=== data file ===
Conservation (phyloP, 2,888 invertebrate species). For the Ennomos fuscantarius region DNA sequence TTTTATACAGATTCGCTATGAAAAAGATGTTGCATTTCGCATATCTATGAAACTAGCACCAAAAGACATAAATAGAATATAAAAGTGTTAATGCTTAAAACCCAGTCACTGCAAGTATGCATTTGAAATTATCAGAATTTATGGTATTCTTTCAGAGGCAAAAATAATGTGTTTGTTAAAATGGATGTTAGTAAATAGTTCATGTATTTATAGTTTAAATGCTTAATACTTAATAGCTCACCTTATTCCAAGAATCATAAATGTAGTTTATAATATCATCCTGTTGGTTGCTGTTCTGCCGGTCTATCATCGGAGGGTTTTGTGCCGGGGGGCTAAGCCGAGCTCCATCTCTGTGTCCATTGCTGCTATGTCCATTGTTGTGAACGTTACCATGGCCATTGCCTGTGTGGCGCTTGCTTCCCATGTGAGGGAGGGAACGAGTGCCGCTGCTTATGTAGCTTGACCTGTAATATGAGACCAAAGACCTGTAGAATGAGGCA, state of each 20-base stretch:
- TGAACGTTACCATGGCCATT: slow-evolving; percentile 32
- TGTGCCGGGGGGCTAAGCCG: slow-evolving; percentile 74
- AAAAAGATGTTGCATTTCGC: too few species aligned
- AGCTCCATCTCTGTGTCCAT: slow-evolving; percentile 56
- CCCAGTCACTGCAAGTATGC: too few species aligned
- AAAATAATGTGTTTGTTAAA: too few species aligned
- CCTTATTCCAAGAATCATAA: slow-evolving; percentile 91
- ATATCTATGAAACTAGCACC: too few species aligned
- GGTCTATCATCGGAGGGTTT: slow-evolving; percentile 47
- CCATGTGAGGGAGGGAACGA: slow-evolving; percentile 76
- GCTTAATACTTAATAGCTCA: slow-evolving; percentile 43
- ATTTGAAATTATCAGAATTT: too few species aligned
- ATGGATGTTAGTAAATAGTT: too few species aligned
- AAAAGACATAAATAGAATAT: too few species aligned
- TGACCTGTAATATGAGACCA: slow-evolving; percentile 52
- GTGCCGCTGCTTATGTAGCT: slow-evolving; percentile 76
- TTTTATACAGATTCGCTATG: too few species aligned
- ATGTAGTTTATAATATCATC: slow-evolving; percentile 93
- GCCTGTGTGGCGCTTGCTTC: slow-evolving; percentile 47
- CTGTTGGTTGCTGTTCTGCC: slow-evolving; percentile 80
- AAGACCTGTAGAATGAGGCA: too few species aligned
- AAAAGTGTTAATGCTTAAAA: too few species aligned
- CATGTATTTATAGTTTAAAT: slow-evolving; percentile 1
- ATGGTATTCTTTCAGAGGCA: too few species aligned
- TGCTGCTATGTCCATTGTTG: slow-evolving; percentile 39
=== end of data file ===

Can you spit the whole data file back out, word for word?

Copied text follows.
Conservation (phyloP, 2,888 invertebrate species). For the Ennomos fuscantarius region DNA sequence TTTTATACAGATTCGCTATGAAAAAGATGTTGCATTTCGCATATCTATGAAACTAGCACCAAAAGACATAAATAGAATATAAAAGTGTTAATGCTTAAAACCCAGTCACTGCAAGTATGCATTTGAAATTATCAGAATTTATGGTATTCTTTCAGAGGCAAAAATAATGTGTTTGTTAAAATGGATGTTAGTAAATAGTTCATGTATTTATAGTTTAAATGCTTAATACTTAATAGCTCACCTTATTCCAAGAATCATAAATGTAGTTTATAATATCATCCTGTTGGTTGCTGTTCTGCCGGTCTATCATCGGAGGGTTTTGTGCCGGGGGGCTAAGCCGAGCTCCATCTCTGTGTCCATTGCTGCTATGTCCATTGTTGTGAACGTTACCATGGCCATTGCCTGTGTGGCGCTTGCTTCCCATGTGAGGGAGGGAACGAGTGCCGCTGCTTATGTAGCTTGACCTGTAATATGAGACCAAAGACCTGTAGAATGAGGCA, state of each 20-base stretch:
- TGAACGTTACCATGGCCATT: slow-evolving; percentile 32
- TGTGCCGGGGGGCTAAGCCG: slow-evolving; percentile 74
- AAAAAGATGTTGCATTTCGC: too few species aligned
- AGCTCCATCTCTGTGTCCAT: slow-evolving; percentile 56
- CCCAGTCACTGCAAGTATGC: too few species aligned
- AAAATAATGTGTTTGTTAAA: too few species aligned
- CCTTATTCCAAGAATCATAA: slow-evolving; percentile 91
- ATATCTATGAAACTAGCACC: too few species aligned
- GGTCTATCATCGGAGGGTTT: slow-evolving; percentile 47
- CCATGTGAGGGAGGGAACGA: slow-evolving; percentile 76
- GCTTAATACTTAATAGCTCA: slow-evolving; percentile 43
- ATTTGAAATTATCAGAATTT: too few species aligned
- ATGGATGTTAGTAAATAGTT: too few species aligned
- AAAAGACATAAATAGAATAT: too few species aligned
- TGACCTGTAATATGAGACCA: slow-evolving; percentile 52
- GTGCCGCTGCTTATGTAGCT: slow-evolving; percentile 76
- TTTTATACAGATTCGCTATG: too few species aligned
- ATGTAGTTTATAATATCATC: slow-evolving; percentile 93
- GCCTGTGTGGCGCTTGCTTC: slow-evolving; percentile 47
- CTGTTGGTTGCTGTTCTGCC: slow-evolving; percentile 80
- AAGACCTGTAGAATGAGGCA: too few species aligned
- AAAAGTGTTAATGCTTAAAA: too few species aligned
- CATGTATTTATAGTTTAAAT: slow-evolving; percentile 1
- ATGGTATTCTTTCAGAGGCA: too few species aligned
- TGCTGCTATGTCCATTGTTG: slow-evolving; percentile 39